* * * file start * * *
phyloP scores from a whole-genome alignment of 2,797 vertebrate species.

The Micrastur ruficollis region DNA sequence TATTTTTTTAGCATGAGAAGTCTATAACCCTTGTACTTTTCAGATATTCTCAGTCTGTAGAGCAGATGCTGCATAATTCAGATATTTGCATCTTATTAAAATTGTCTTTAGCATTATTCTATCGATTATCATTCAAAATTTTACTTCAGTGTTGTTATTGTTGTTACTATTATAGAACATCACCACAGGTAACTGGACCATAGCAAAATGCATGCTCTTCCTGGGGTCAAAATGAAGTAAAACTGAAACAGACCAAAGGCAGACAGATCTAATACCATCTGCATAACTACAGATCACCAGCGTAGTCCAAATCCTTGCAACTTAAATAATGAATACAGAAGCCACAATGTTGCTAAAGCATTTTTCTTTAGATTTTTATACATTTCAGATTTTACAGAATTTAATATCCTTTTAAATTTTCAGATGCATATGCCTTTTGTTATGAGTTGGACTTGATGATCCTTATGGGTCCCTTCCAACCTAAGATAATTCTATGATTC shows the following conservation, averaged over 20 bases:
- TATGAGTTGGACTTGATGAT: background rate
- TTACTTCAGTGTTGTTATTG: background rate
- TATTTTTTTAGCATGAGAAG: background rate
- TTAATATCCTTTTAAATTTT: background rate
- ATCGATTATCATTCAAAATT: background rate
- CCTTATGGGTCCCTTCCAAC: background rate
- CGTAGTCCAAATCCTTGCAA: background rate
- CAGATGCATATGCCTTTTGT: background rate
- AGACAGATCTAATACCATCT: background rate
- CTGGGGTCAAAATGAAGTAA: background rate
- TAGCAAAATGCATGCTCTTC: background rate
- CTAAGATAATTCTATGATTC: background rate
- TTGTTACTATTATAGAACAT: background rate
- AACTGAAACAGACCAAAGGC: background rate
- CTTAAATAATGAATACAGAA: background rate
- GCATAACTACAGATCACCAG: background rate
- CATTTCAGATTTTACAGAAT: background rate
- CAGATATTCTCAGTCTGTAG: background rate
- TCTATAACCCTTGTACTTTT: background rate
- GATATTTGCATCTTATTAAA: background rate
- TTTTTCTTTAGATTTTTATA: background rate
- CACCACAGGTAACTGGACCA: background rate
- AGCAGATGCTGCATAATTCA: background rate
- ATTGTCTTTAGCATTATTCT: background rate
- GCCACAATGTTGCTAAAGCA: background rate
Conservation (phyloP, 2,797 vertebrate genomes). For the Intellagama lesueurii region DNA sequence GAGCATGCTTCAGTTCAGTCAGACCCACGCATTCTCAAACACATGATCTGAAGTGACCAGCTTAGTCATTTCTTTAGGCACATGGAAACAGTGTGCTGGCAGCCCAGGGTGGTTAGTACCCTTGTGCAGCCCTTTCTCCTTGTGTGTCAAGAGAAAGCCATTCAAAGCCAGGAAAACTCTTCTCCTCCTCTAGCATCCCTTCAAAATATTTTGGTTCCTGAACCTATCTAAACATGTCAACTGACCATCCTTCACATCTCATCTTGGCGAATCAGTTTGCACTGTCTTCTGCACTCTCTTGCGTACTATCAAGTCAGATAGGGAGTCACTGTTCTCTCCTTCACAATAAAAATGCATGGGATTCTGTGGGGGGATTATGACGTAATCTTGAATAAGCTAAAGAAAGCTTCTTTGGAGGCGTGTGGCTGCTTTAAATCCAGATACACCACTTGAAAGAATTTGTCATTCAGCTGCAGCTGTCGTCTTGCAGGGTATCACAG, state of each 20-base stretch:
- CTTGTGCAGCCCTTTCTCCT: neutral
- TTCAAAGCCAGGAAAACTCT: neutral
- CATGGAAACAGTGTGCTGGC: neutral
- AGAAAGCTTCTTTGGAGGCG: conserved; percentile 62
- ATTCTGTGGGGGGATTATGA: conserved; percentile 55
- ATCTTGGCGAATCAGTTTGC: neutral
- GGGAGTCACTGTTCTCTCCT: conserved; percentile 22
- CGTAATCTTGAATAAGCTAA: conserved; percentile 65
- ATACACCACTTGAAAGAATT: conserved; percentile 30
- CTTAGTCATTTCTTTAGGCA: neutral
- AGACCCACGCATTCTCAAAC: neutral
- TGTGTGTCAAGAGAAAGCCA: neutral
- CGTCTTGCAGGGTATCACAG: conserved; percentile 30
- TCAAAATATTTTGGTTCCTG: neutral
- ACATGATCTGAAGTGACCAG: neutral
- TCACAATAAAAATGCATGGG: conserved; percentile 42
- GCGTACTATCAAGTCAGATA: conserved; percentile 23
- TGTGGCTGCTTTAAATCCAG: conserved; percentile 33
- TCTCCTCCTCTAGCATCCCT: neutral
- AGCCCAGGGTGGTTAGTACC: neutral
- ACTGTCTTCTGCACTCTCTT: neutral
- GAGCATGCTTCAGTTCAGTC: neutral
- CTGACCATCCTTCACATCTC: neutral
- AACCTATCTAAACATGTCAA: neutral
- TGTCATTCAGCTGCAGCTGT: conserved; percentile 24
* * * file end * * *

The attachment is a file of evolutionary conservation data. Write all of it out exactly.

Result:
phyloP scores from a whole-genome alignment of 2,797 vertebrate species.

The Micrastur ruficollis region DNA sequence TATTTTTTTAGCATGAGAAGTCTATAACCCTTGTACTTTTCAGATATTCTCAGTCTGTAGAGCAGATGCTGCATAATTCAGATATTTGCATCTTATTAAAATTGTCTTTAGCATTATTCTATCGATTATCATTCAAAATTTTACTTCAGTGTTGTTATTGTTGTTACTATTATAGAACATCACCACAGGTAACTGGACCATAGCAAAATGCATGCTCTTCCTGGGGTCAAAATGAAGTAAAACTGAAACAGACCAAAGGCAGACAGATCTAATACCATCTGCATAACTACAGATCACCAGCGTAGTCCAAATCCTTGCAACTTAAATAATGAATACAGAAGCCACAATGTTGCTAAAGCATTTTTCTTTAGATTTTTATACATTTCAGATTTTACAGAATTTAATATCCTTTTAAATTTTCAGATGCATATGCCTTTTGTTATGAGTTGGACTTGATGATCCTTATGGGTCCCTTCCAACCTAAGATAATTCTATGATTC shows the following conservation, averaged over 20 bases:
- TATGAGTTGGACTTGATGAT: background rate
- TTACTTCAGTGTTGTTATTG: background rate
- TATTTTTTTAGCATGAGAAG: background rate
- TTAATATCCTTTTAAATTTT: background rate
- ATCGATTATCATTCAAAATT: background rate
- CCTTATGGGTCCCTTCCAAC: background rate
- CGTAGTCCAAATCCTTGCAA: background rate
- CAGATGCATATGCCTTTTGT: background rate
- AGACAGATCTAATACCATCT: background rate
- CTGGGGTCAAAATGAAGTAA: background rate
- TAGCAAAATGCATGCTCTTC: background rate
- CTAAGATAATTCTATGATTC: background rate
- TTGTTACTATTATAGAACAT: background rate
- AACTGAAACAGACCAAAGGC: background rate
- CTTAAATAATGAATACAGAA: background rate
- GCATAACTACAGATCACCAG: background rate
- CATTTCAGATTTTACAGAAT: background rate
- CAGATATTCTCAGTCTGTAG: background rate
- TCTATAACCCTTGTACTTTT: background rate
- GATATTTGCATCTTATTAAA: background rate
- TTTTTCTTTAGATTTTTATA: background rate
- CACCACAGGTAACTGGACCA: background rate
- AGCAGATGCTGCATAATTCA: background rate
- ATTGTCTTTAGCATTATTCT: background rate
- GCCACAATGTTGCTAAAGCA: background rate
Conservation (phyloP, 2,797 vertebrate genomes). For the Intellagama lesueurii region DNA sequence GAGCATGCTTCAGTTCAGTCAGACCCACGCATTCTCAAACACATGATCTGAAGTGACCAGCTTAGTCATTTCTTTAGGCACATGGAAACAGTGTGCTGGCAGCCCAGGGTGGTTAGTACCCTTGTGCAGCCCTTTCTCCTTGTGTGTCAAGAGAAAGCCATTCAAAGCCAGGAAAACTCTTCTCCTCCTCTAGCATCCCTTCAAAATATTTTGGTTCCTGAACCTATCTAAACATGTCAACTGACCATCCTTCACATCTCATCTTGGCGAATCAGTTTGCACTGTCTTCTGCACTCTCTTGCGTACTATCAAGTCAGATAGGGAGTCACTGTTCTCTCCTTCACAATAAAAATGCATGGGATTCTGTGGGGGGATTATGACGTAATCTTGAATAAGCTAAAGAAAGCTTCTTTGGAGGCGTGTGGCTGCTTTAAATCCAGATACACCACTTGAAAGAATTTGTCATTCAGCTGCAGCTGTCGTCTTGCAGGGTATCACAG, state of each 20-base stretch:
- CTTGTGCAGCCCTTTCTCCT: neutral
- TTCAAAGCCAGGAAAACTCT: neutral
- CATGGAAACAGTGTGCTGGC: neutral
- AGAAAGCTTCTTTGGAGGCG: conserved; percentile 62
- ATTCTGTGGGGGGATTATGA: conserved; percentile 55
- ATCTTGGCGAATCAGTTTGC: neutral
- GGGAGTCACTGTTCTCTCCT: conserved; percentile 22
- CGTAATCTTGAATAAGCTAA: conserved; percentile 65
- ATACACCACTTGAAAGAATT: conserved; percentile 30
- CTTAGTCATTTCTTTAGGCA: neutral
- AGACCCACGCATTCTCAAAC: neutral
- TGTGTGTCAAGAGAAAGCCA: neutral
- CGTCTTGCAGGGTATCACAG: conserved; percentile 30
- TCAAAATATTTTGGTTCCTG: neutral
- ACATGATCTGAAGTGACCAG: neutral
- TCACAATAAAAATGCATGGG: conserved; percentile 42
- GCGTACTATCAAGTCAGATA: conserved; percentile 23
- TGTGGCTGCTTTAAATCCAG: conserved; percentile 33
- TCTCCTCCTCTAGCATCCCT: neutral
- AGCCCAGGGTGGTTAGTACC: neutral
- ACTGTCTTCTGCACTCTCTT: neutral
- GAGCATGCTTCAGTTCAGTC: neutral
- CTGACCATCCTTCACATCTC: neutral
- AACCTATCTAAACATGTCAA: neutral
- TGTCATTCAGCTGCAGCTGT: conserved; percentile 24